The Midi (Southern) has lines radiating from Toulouse to Bordeaux via Agen, to Bayonne via Tarbes and Pau, and to Cette via Carcassonne, Narbonne and Bziers.
AUDE Carcassonne AvEYRON - Rodez - - -
In reply to this the French sovereign despatched Andrew as his ambassador to the great Khan Kuyuk; with Longjumeau went his brother (a monk) and several others - John Goderiche, John of Carcassonne, Herbert "le sommelier," Gerbert of Sens, Robert a clerk, a certain William, and an unnamed clerk of Poissy.
The capital is Carcassonne, and the department is divided into the four arrondissements of Carcassonne, Limoux, Narbonne and Castelnaudary, with 31 cantons and 439 communes.
It forms the diocese of Carcassonne, and part of the province of the archbishop of Toulouse.
Carcassonne, Narbonne and Castelnaudary are the principal towns.
SE.) [[Chenier, Marie - Joseph Blaise De]] (1764-1811), French poet, dramatist and politician, younger brother of Andre de Chenier, was born at Constantinople on the 11th of February 1764.1 He was brought up at Carcassonne, and educated in Paris at the College de Navarre.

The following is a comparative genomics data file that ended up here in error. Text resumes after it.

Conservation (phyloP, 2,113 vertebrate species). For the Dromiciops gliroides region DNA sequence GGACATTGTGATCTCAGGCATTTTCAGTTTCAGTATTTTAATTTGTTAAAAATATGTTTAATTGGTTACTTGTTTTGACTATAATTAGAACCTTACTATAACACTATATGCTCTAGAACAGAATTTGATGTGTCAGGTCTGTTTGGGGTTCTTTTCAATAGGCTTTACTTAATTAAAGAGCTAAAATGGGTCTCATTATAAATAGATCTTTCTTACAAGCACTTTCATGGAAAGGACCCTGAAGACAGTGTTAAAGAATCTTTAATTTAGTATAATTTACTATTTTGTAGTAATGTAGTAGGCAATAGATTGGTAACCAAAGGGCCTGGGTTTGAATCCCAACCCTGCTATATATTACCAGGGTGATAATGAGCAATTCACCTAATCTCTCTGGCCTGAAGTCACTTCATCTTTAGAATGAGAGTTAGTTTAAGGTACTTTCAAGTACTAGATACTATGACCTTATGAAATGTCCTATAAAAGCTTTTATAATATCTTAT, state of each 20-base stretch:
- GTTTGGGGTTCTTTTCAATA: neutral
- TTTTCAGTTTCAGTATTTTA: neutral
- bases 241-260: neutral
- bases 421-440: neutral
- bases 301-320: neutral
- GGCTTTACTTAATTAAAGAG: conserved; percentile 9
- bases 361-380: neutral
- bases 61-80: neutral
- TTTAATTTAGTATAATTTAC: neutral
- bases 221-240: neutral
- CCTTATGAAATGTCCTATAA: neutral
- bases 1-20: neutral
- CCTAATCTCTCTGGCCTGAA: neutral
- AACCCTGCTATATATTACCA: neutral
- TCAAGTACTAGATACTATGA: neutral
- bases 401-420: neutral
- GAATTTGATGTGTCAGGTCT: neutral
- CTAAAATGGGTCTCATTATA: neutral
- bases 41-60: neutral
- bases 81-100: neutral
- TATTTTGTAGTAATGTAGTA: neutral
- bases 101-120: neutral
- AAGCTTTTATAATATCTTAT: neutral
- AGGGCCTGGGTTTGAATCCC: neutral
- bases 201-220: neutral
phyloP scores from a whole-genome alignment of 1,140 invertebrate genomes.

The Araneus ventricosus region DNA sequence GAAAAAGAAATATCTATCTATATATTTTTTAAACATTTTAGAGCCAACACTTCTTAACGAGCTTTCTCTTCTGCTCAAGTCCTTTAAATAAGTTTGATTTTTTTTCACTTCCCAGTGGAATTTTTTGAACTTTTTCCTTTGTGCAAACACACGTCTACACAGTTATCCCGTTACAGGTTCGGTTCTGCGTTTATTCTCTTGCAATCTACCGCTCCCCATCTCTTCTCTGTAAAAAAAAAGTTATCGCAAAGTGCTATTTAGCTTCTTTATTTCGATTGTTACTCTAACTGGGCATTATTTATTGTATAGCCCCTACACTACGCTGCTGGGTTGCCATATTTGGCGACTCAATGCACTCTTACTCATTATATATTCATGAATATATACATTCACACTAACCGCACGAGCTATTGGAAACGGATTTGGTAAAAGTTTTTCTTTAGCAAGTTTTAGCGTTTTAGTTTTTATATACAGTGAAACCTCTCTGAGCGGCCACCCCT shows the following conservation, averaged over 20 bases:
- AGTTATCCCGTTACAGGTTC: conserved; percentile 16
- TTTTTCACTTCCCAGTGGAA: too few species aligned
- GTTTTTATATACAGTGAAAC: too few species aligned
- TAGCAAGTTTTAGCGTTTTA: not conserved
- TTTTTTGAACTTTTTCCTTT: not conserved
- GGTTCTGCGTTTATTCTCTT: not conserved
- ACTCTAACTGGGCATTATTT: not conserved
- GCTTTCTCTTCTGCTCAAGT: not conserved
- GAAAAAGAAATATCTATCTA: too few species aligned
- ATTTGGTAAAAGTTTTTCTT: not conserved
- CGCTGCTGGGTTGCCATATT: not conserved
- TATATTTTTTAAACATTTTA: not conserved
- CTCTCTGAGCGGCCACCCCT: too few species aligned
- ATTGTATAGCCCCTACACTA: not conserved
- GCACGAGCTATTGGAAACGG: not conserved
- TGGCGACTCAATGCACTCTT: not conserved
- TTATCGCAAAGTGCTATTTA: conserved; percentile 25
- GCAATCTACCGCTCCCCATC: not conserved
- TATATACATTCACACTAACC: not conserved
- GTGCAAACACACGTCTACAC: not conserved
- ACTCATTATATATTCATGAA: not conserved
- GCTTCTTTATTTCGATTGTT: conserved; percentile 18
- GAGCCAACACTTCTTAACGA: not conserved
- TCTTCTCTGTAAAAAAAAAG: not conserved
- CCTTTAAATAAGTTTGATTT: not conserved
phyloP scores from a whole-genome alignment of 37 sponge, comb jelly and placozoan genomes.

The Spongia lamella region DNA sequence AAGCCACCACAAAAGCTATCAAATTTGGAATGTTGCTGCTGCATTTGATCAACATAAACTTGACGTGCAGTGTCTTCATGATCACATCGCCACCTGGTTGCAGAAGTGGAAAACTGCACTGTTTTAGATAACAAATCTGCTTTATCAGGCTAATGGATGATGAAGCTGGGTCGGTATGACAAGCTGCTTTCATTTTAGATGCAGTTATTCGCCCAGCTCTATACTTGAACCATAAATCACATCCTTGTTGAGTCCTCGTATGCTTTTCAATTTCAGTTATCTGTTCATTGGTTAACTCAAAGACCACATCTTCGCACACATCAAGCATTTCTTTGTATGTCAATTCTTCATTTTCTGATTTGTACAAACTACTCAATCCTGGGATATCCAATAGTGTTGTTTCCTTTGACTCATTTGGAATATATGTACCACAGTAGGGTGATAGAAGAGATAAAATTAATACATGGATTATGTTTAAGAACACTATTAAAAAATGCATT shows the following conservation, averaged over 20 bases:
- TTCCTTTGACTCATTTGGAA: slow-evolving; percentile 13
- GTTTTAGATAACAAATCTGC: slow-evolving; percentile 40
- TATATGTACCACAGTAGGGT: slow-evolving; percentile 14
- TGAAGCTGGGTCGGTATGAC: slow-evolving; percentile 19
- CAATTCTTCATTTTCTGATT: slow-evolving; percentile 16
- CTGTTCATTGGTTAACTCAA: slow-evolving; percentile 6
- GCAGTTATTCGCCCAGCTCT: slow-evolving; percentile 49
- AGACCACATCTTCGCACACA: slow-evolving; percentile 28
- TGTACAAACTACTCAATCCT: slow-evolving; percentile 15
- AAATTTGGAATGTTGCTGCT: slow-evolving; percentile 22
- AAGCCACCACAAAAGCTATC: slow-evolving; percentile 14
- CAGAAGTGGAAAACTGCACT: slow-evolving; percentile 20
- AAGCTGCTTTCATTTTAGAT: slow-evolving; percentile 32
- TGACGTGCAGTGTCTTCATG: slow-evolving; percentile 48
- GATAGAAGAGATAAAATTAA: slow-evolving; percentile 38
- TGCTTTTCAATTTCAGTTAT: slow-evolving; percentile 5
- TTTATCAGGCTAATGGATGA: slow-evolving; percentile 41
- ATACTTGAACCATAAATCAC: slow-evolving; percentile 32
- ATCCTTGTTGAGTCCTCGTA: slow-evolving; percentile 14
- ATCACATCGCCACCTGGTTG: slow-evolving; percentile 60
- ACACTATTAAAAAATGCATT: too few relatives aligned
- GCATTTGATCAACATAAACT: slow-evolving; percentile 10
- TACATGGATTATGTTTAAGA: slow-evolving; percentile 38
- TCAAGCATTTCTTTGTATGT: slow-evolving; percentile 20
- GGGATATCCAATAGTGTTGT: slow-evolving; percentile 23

CARCASSONNE, a city of south-western France, capital of the department of Aude, 57 m.
Carcassonne is divided by the river Aude into two distinct towns, the Ville Basse and the Cite, which are connected by two bridges, one modern, the other dating from the 13th century.
Carcassonne is the seat of a bishop, a prefect and a court of assizes, and has tribunals of first instance and of commerce, a chamber of commerce and a branch of the Bank of France.
Carcassonne occupies the site of Carcaso, an ancient city of Gallia Narbonensis, which belonged to the Volcae Tectosages.
From about 81 9 to 1082 Carcassonne formed a separate countship, and from the latter date till 1247 a viscountship. Towards the end of the 11th century the viscounts of Carcassonne assumed the style of viscounts of Beziers, which town and its lords they had dominated since the fall of the Carolingian empire.
During the religious wars, Carcassonne several times changed hands, and it did not recognize Henry IV.
Viollet-le-Duc, La Cite de Carcassonne (Paris, 1858); L.
Fedie, Histoire de Carcassonne (Carcassonne, 1887).
Carcassonne and Nimes were taken, Autun sacked.
The revolt of the Pastoureaux who assembled at Paris in 1320 to go on a crusade was crushed by the seneschal of Carcassonne, whither they marched.
The Inquisition, however, operating unremittingly in the south at Toulouse, Albi, Carcassonne and other towns during the whole of the 13th century and a great part of the 14th, succeeded in crushing the heresy.
Of the Inquisition of Carcassonne, published by Ph.